Damian Reilly

Is men fighting women really a new sport?

Is men fighting women really a new sport?
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Last weekend, the first formal inter-gender mixed martial arts cagefighting contest – post Enlightenment, at least – took place in front of a paying audience in the city of Czestochowa, in Poland.

Remarkably, the fight went to a second round. Many well aimed blows were landed by Piotrek Lisowski on his female opponent Ula Siekacz. But the referee eventually called things off when he had her pinned helplessly to the floor with his knees and was thumping her in the face.

A second fight, between Michal Przybylowicz and Wiktoria Domzlaska was stopped in the first round when the female fighter had no answer to a vicious early Przybylowicz onslaught.

Is this really the way we want sport to go? Or, better question: as we become increasingly culturally squeamish about noticing there are, er, differences between the sexes – not least, inherent physiological differences – is there anything we can do to stop sport going this way?

The grotesque fights described above were truly ‘cis’ battles of the sexes. That is to say, both competitors were born in the gender in which they took to the cage. This wasn’t a case of a man-turned-woman besting a less strong woman competitor. It was a straightforward case of a man pummelling a woman for entertainment.

A great deal of nonsense has been talked over the years, in pubs mainly, by men, about what sport actually is. Is darts a sport, or is it a hobby? And what is golf, or snooker? If you’re not required to run around and be physically fit to play well, can a pursuit really qualify as a sport? My answer has always been an unequivocal yes. Absolutely anything – from the 100 metres dash to a game of tiddlywinks – qualifies as sport if two or more people want the same thing badly enough and, crucially, the playing field is level.

If the playing field isn’t level, then what’s being served up isn’t anything like sport. Rather, it’s a deeply tedious spectacle that patronises the viewer. We love to watch real sport because in the heat of contest we have the opportunity to be instructed, often thrillingly, about the feats of which our bodies – and, by extension, our species – are capable. But when one or other player or team has an outrageous advantage, or is cheating, we don’t learn anything.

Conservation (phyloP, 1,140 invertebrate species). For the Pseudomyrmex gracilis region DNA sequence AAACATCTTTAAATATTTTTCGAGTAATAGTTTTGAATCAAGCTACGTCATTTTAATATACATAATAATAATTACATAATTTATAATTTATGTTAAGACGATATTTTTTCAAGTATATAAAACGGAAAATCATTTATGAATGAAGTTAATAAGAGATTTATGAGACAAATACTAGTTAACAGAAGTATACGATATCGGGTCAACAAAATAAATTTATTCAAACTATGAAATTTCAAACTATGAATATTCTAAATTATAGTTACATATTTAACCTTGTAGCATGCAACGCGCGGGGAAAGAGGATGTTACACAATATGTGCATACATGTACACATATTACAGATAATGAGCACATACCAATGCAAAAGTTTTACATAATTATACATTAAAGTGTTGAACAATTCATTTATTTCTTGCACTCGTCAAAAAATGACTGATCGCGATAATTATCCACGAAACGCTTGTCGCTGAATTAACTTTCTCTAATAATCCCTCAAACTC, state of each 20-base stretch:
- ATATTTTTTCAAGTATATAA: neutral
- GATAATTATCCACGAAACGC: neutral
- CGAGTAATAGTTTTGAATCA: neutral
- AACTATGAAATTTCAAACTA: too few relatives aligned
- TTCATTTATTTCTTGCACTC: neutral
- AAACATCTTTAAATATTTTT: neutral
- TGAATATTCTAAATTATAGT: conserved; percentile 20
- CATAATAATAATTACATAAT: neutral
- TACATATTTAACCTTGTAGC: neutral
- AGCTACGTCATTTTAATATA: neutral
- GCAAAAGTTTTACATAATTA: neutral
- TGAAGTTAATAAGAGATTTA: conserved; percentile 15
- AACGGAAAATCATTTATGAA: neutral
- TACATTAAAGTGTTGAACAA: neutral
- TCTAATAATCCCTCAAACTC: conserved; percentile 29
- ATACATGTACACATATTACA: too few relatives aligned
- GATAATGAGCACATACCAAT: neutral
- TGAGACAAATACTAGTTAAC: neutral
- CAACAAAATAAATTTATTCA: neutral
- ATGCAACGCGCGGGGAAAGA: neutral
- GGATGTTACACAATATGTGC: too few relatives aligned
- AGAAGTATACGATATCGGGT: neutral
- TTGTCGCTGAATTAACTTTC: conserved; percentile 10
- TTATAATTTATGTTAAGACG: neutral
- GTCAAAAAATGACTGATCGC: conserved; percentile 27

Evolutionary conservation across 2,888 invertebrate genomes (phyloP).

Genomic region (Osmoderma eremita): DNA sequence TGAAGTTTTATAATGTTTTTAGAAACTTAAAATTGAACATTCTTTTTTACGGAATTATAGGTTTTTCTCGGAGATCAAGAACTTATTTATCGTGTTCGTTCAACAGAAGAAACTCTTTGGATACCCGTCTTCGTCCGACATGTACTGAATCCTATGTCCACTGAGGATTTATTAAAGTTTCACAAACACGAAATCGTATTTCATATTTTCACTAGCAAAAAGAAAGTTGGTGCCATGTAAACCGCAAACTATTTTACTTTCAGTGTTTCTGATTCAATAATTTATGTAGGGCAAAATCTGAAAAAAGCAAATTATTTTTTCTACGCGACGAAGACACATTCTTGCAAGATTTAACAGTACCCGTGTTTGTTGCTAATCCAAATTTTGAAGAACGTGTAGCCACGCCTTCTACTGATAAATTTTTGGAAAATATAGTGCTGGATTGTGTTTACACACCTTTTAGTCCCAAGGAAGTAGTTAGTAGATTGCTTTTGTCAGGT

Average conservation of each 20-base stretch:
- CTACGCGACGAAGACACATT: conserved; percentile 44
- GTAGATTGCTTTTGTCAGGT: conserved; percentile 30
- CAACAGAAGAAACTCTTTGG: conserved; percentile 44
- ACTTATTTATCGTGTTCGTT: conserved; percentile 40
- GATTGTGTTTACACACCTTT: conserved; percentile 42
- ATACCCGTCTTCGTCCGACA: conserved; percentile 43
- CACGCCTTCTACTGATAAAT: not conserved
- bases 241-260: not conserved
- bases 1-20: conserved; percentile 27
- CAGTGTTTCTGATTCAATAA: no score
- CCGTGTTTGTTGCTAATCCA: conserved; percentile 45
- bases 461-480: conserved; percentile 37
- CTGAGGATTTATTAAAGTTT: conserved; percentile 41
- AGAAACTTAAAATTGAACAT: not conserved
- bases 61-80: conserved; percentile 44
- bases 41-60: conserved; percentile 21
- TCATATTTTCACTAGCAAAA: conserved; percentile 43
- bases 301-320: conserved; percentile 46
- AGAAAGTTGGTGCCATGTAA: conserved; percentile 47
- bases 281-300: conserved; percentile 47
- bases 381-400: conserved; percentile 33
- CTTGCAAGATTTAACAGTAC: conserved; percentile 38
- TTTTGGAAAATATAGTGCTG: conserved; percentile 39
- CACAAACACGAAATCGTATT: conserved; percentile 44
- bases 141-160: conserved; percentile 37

We certainly don’t learn anything when we watch men, or women who were born as men, beat up women who were born as women in a so-called contest. We know already that women are physically weaker than men – it’s a truth so universal and so obvious to anyone with eyes and a brain it doesn’t require substantiating with biological data about relative muscle mass and bone density.

The comedian Andy Kaufman famously wrestled women as part of his stand up act. He’d offer $500 to any woman in the audience who could beat him. ‘I couldn’t very well challenge men in the audience because I’d get beaten right away,’ he explained. ‘Most men are bigger and stronger than me.’ Between 1979 and 1983, Kaufman wrestled more than 400 women and never lost.

In 1998, too, Karsten Braasch, a German tennis player known for smoking Marlboro reds between sets, beat both of the Williams sisters consecutively, and easily, in a single afternoon. ‘The girls were saying they could beat any man ranked outside 200. I said “I’m 203 in the world and we can do it if you want”.’ Combined, Serena and Venus took three games off him. ‘I hit shots that would have been winners on the women’s Tour, and he got to them easily,’ Serena said after she’d been thrashed.

These examples are not by any means conclusive – Billie Jean King, after all, beat former world number one Bobby ‘no broad can beat me’ Riggs in 1973, although she was 29 at the time and he was 55 – but they’re certainly instructive.

If we’re to believe, as increasingly we’re told we must by authorities such as the World Health Organisation, that gender is nothing more than a social construct, then how do we protect the integrity of sport – and, by doing so, keep it interesting? And how, more importantly, do we protect women athletes in contact sports? The simple answer is we probably can’t. There can be no more intergender cagefighting contests, for example, when there is no gender. Instead, there will just be cagefights.

Better, surely, to insist that everyone must compete in the category of their sex at their birth against people of their sex at their birth. Or that trans athletes, if they would prefer, compete against other trans athletes. If it’s a fair contest, that’s certainly sport I’d watch.